The album is making a comeback in physical manifestations as opposed to digital ones
Did you know that digital music revenue didn’t surpass the revenue of physical music until 2014? So, despite the numerous sites where you can download music--MP3, Spotify, iTunes, Pandora, Jamendo—music lovers still bought more physical manifestations of music than digital ones. And to make that old adage true—everything old is new again—lately the album has been making a comeback.
One format that is resurfacing in the fragmented music industry that I find particularly interesting is the FLEXI RECORD. Pressed on thin plastic or coated paper (which is, of course, my preference) FLEXI RECORDS started appearing commercially in the 1960s. The first “FLEXIS” were “talking postcards” which were available as early as 1905 and allowed friends to mail audio recordings to one another. And, after WWII, were used for promotions, novelties or one-song samples—remember The Archies’ record embedded onto the back of the Kellogg’s® Sugar Pops cereal box? Even the Beatles used FLEXI RECORDS to send out hundreds of thousands of Christmas greetings to their fan clubs.
Five years ago, Pirates Press in San Francisco built its own FLEXI RECORD press inspired by similar machines that had made FLEXIs in the past. However, as Pirates Press President, Eric Mueller notes, “The actual designs we settled on were vastly different and improved, which allows our current FLEXIs to offer much better sound quality than the talking postcards that were made in the past. It also enabled us to use the same machine for both paper and vinyl products, something that had never been done in the past.” Today they are the only company in the world that offers FLEXI RECORD printing to the public. In a recent interview on NPR, Mueller noted that a FLEXI can have a huge impact. “It’s something somebody's going to put on their wall and play and share with their friends."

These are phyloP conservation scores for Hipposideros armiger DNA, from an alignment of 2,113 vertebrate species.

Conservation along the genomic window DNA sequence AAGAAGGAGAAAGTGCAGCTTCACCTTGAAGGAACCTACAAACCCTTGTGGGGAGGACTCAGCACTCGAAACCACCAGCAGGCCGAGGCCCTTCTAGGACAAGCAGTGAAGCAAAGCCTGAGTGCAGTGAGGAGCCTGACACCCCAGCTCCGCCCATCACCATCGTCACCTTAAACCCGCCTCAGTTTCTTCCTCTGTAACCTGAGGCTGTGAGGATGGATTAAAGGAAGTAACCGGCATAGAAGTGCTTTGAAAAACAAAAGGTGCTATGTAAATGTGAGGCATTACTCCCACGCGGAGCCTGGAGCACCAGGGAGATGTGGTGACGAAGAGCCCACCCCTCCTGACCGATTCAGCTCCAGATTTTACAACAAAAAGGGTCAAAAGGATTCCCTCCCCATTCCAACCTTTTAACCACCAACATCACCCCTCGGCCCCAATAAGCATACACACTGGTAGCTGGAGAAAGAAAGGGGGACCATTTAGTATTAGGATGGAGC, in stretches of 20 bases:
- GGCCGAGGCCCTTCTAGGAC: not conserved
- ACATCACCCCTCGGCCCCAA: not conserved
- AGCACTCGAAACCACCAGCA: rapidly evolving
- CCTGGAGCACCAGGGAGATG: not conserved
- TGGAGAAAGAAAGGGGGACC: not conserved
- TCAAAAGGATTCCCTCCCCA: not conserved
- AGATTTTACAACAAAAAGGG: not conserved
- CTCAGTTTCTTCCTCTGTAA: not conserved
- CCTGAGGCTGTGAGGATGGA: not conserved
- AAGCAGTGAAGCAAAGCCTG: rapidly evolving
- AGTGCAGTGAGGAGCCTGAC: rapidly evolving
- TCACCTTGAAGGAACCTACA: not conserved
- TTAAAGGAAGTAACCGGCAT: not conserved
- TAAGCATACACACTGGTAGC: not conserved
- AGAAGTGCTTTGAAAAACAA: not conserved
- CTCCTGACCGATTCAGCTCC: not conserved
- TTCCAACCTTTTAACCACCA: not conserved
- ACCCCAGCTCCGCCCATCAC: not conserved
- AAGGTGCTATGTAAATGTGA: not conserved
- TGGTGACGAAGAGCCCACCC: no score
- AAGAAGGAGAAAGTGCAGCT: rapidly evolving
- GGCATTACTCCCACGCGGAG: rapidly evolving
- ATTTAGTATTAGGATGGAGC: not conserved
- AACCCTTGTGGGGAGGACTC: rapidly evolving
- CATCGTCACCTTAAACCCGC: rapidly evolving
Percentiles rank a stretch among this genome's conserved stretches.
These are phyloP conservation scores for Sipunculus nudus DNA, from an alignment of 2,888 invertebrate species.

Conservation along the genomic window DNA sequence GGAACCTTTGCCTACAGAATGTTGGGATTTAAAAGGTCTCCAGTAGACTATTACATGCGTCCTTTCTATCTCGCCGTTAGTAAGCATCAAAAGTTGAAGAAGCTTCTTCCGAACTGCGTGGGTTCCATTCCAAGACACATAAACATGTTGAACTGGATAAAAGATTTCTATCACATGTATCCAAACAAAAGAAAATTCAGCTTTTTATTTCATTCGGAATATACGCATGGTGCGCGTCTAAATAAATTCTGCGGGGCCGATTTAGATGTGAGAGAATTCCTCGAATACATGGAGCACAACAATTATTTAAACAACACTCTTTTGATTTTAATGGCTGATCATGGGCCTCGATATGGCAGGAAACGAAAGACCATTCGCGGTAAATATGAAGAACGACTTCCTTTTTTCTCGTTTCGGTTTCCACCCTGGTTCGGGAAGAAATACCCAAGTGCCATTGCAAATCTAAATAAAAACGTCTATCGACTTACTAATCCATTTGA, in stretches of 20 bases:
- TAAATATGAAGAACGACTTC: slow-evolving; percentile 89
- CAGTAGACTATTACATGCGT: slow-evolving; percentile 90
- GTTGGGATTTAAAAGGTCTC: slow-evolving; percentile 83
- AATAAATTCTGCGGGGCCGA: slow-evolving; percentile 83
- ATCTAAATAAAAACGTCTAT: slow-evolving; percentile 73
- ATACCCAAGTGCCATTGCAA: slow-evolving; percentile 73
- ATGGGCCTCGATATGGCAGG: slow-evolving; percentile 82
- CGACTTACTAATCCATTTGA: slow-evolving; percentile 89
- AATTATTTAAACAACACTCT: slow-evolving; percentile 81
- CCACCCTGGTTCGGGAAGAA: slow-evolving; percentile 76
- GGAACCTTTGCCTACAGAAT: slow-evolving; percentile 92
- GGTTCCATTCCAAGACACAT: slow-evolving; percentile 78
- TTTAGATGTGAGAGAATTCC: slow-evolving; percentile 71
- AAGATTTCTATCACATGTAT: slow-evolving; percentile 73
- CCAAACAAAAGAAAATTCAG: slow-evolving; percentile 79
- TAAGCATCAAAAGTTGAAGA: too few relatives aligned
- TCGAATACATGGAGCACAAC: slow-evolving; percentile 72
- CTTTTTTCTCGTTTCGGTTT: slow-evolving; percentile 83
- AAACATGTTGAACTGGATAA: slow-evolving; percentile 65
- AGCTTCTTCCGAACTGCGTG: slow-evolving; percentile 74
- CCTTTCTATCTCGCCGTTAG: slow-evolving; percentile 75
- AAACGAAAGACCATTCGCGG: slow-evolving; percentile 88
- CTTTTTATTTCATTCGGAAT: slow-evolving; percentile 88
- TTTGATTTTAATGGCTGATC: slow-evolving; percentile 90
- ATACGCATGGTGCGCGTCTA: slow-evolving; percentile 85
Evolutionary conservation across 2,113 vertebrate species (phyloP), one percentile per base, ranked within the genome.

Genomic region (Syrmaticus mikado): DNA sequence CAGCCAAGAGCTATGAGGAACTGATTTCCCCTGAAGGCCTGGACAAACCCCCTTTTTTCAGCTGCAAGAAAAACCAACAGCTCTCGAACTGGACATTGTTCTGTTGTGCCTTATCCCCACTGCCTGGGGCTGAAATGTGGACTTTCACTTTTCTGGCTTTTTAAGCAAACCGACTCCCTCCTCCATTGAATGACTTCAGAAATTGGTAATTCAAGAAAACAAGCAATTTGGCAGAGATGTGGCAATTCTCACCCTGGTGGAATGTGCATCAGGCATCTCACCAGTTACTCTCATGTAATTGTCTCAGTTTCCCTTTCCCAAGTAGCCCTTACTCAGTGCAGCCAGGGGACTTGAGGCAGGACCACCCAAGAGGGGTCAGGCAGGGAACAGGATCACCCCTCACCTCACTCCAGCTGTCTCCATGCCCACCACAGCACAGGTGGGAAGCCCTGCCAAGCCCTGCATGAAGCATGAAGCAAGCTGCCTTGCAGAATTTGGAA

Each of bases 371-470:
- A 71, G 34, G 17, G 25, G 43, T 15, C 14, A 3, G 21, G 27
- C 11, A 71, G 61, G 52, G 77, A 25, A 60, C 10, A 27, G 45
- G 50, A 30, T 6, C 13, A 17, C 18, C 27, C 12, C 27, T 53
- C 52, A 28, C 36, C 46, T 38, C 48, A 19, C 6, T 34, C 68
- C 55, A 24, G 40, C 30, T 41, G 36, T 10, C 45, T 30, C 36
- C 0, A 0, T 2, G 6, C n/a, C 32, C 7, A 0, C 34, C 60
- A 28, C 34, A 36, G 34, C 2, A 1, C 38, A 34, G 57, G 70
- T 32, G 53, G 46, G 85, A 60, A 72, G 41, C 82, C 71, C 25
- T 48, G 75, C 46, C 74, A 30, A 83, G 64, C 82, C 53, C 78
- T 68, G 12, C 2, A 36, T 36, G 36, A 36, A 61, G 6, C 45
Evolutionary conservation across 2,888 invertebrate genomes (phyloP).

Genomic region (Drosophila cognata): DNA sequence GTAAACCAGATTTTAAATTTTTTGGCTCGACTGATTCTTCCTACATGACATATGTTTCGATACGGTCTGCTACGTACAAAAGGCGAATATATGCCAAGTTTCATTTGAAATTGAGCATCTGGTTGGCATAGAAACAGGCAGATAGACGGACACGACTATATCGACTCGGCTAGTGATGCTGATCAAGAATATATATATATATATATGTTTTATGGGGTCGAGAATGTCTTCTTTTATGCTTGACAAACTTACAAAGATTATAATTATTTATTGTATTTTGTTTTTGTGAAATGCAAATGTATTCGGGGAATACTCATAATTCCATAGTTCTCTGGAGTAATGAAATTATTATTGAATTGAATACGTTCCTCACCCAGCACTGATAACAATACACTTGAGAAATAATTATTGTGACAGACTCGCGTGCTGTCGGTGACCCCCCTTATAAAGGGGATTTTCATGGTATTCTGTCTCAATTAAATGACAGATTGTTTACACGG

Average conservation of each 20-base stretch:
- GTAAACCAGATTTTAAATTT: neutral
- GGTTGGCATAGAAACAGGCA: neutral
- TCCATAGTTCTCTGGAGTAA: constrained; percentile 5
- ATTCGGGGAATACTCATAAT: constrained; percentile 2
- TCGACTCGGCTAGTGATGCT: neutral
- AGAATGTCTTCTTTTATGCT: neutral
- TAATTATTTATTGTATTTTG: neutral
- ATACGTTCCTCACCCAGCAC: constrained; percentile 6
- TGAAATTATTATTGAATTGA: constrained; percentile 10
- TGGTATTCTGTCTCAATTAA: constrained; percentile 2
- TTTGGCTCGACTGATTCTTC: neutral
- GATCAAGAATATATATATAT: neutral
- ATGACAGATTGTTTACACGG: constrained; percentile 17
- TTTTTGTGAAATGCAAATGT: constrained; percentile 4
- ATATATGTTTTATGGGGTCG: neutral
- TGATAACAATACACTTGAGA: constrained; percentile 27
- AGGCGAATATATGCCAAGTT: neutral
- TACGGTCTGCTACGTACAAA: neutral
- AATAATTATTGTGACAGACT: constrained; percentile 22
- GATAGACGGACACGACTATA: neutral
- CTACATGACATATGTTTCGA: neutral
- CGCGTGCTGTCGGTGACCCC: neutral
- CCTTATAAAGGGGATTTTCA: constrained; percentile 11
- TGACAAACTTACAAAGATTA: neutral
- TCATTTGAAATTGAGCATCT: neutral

We all feel differently about a tangible object than we do about a digital one. And, to go one step further, once we own a tangible object we assign it even more value. This is called the Endowment Effect and, as it turns out, the effect is so strong that we don’t even have to physically own something to trigger this feeling in our brains. For example, if we hold something like a paper catalog with images in it, we can tip your brain toward feeling ownership for the images themselves! So, it stands to reason that we would feel a stronger relationship with the music (and musicians) we “own” through their CDs or albums, or FLEXI RECORDS vs. something we download.
To find out more about the Endowment Effect and the importance of touch for communicators, be on the lookout for Sappi’s latest publication A Communicator’s Guide to the Neuroscience of Touch by Dr. David Eagleman and Lana Rigsby. We’ll be rolling it out to our clients this summer. I’ll be presenting the publication and sharing the fascinating research around the neuroscience of touch at Haptic Brain, Haptic Brand in San Francisco on June 22. Please join me if you can! In the meantime, I might need to dig my record player out of the garage, after all!
Does that make sense?